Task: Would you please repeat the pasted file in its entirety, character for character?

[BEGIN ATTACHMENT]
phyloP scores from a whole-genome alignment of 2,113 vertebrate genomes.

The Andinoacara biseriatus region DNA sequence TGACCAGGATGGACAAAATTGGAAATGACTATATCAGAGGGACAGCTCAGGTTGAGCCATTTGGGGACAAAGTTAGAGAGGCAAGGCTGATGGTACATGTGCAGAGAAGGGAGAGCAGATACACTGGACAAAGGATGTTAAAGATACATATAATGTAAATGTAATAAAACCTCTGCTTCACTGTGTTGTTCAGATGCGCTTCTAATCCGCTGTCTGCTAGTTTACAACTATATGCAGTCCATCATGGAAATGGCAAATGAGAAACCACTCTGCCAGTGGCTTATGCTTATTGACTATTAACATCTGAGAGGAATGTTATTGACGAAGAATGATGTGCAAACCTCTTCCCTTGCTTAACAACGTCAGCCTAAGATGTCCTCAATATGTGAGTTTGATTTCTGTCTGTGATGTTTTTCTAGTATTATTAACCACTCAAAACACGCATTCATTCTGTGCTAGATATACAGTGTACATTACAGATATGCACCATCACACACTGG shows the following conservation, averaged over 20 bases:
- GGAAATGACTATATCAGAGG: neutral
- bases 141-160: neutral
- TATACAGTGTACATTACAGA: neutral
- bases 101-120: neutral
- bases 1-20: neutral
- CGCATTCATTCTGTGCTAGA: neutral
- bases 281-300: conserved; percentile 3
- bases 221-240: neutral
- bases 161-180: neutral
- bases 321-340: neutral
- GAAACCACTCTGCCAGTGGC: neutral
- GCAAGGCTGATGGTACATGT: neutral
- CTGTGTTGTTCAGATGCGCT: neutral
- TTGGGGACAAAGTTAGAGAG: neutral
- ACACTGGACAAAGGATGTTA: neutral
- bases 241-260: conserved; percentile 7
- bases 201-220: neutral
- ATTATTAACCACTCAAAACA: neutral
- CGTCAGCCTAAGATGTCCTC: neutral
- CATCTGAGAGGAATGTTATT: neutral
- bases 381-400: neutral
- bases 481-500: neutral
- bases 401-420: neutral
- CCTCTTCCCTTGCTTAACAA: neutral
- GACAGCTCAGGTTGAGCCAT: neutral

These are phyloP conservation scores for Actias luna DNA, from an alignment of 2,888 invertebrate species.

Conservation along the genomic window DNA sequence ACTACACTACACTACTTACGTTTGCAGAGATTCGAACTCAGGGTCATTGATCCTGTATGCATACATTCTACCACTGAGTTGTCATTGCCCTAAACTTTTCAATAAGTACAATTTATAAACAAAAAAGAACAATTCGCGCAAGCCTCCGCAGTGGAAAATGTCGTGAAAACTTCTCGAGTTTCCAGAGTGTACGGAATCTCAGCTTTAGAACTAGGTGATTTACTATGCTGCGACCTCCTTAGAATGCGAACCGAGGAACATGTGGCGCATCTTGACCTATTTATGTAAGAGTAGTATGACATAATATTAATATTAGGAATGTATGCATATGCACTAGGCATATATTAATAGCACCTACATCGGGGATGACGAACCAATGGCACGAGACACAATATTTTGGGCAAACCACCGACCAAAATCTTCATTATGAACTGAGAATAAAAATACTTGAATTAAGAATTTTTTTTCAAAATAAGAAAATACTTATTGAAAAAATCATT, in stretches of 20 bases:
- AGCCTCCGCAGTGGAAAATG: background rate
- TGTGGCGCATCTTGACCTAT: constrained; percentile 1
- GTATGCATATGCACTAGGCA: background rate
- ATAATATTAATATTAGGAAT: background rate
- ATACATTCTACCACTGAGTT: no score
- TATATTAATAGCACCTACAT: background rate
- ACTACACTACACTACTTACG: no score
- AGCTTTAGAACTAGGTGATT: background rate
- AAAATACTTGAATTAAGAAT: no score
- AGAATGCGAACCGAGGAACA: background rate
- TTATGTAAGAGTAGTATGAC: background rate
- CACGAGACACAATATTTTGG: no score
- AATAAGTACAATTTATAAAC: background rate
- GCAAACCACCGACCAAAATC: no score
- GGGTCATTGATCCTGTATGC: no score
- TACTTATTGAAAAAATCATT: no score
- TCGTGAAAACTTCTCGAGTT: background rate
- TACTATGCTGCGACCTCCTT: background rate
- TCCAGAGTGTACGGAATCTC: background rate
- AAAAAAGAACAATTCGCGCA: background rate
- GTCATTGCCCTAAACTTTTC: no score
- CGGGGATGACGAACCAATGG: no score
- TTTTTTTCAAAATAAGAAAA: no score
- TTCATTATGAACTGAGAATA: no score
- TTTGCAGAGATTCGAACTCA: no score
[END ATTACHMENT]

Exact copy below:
phyloP scores from a whole-genome alignment of 2,113 vertebrate genomes.

The Andinoacara biseriatus region DNA sequence TGACCAGGATGGACAAAATTGGAAATGACTATATCAGAGGGACAGCTCAGGTTGAGCCATTTGGGGACAAAGTTAGAGAGGCAAGGCTGATGGTACATGTGCAGAGAAGGGAGAGCAGATACACTGGACAAAGGATGTTAAAGATACATATAATGTAAATGTAATAAAACCTCTGCTTCACTGTGTTGTTCAGATGCGCTTCTAATCCGCTGTCTGCTAGTTTACAACTATATGCAGTCCATCATGGAAATGGCAAATGAGAAACCACTCTGCCAGTGGCTTATGCTTATTGACTATTAACATCTGAGAGGAATGTTATTGACGAAGAATGATGTGCAAACCTCTTCCCTTGCTTAACAACGTCAGCCTAAGATGTCCTCAATATGTGAGTTTGATTTCTGTCTGTGATGTTTTTCTAGTATTATTAACCACTCAAAACACGCATTCATTCTGTGCTAGATATACAGTGTACATTACAGATATGCACCATCACACACTGG shows the following conservation, averaged over 20 bases:
- GGAAATGACTATATCAGAGG: neutral
- bases 141-160: neutral
- TATACAGTGTACATTACAGA: neutral
- bases 101-120: neutral
- bases 1-20: neutral
- CGCATTCATTCTGTGCTAGA: neutral
- bases 281-300: conserved; percentile 3
- bases 221-240: neutral
- bases 161-180: neutral
- bases 321-340: neutral
- GAAACCACTCTGCCAGTGGC: neutral
- GCAAGGCTGATGGTACATGT: neutral
- CTGTGTTGTTCAGATGCGCT: neutral
- TTGGGGACAAAGTTAGAGAG: neutral
- ACACTGGACAAAGGATGTTA: neutral
- bases 241-260: conserved; percentile 7
- bases 201-220: neutral
- ATTATTAACCACTCAAAACA: neutral
- CGTCAGCCTAAGATGTCCTC: neutral
- CATCTGAGAGGAATGTTATT: neutral
- bases 381-400: neutral
- bases 481-500: neutral
- bases 401-420: neutral
- CCTCTTCCCTTGCTTAACAA: neutral
- GACAGCTCAGGTTGAGCCAT: neutral

These are phyloP conservation scores for Actias luna DNA, from an alignment of 2,888 invertebrate species.

Conservation along the genomic window DNA sequence ACTACACTACACTACTTACGTTTGCAGAGATTCGAACTCAGGGTCATTGATCCTGTATGCATACATTCTACCACTGAGTTGTCATTGCCCTAAACTTTTCAATAAGTACAATTTATAAACAAAAAAGAACAATTCGCGCAAGCCTCCGCAGTGGAAAATGTCGTGAAAACTTCTCGAGTTTCCAGAGTGTACGGAATCTCAGCTTTAGAACTAGGTGATTTACTATGCTGCGACCTCCTTAGAATGCGAACCGAGGAACATGTGGCGCATCTTGACCTATTTATGTAAGAGTAGTATGACATAATATTAATATTAGGAATGTATGCATATGCACTAGGCATATATTAATAGCACCTACATCGGGGATGACGAACCAATGGCACGAGACACAATATTTTGGGCAAACCACCGACCAAAATCTTCATTATGAACTGAGAATAAAAATACTTGAATTAAGAATTTTTTTTCAAAATAAGAAAATACTTATTGAAAAAATCATT, in stretches of 20 bases:
- AGCCTCCGCAGTGGAAAATG: background rate
- TGTGGCGCATCTTGACCTAT: constrained; percentile 1
- GTATGCATATGCACTAGGCA: background rate
- ATAATATTAATATTAGGAAT: background rate
- ATACATTCTACCACTGAGTT: no score
- TATATTAATAGCACCTACAT: background rate
- ACTACACTACACTACTTACG: no score
- AGCTTTAGAACTAGGTGATT: background rate
- AAAATACTTGAATTAAGAAT: no score
- AGAATGCGAACCGAGGAACA: background rate
- TTATGTAAGAGTAGTATGAC: background rate
- CACGAGACACAATATTTTGG: no score
- AATAAGTACAATTTATAAAC: background rate
- GCAAACCACCGACCAAAATC: no score
- GGGTCATTGATCCTGTATGC: no score
- TACTTATTGAAAAAATCATT: no score
- TCGTGAAAACTTCTCGAGTT: background rate
- TACTATGCTGCGACCTCCTT: background rate
- TCCAGAGTGTACGGAATCTC: background rate
- AAAAAAGAACAATTCGCGCA: background rate
- GTCATTGCCCTAAACTTTTC: no score
- CGGGGATGACGAACCAATGG: no score
- TTTTTTTCAAAATAAGAAAA: no score
- TTCATTATGAACTGAGAATA: no score
- TTTGCAGAGATTCGAACTCA: no score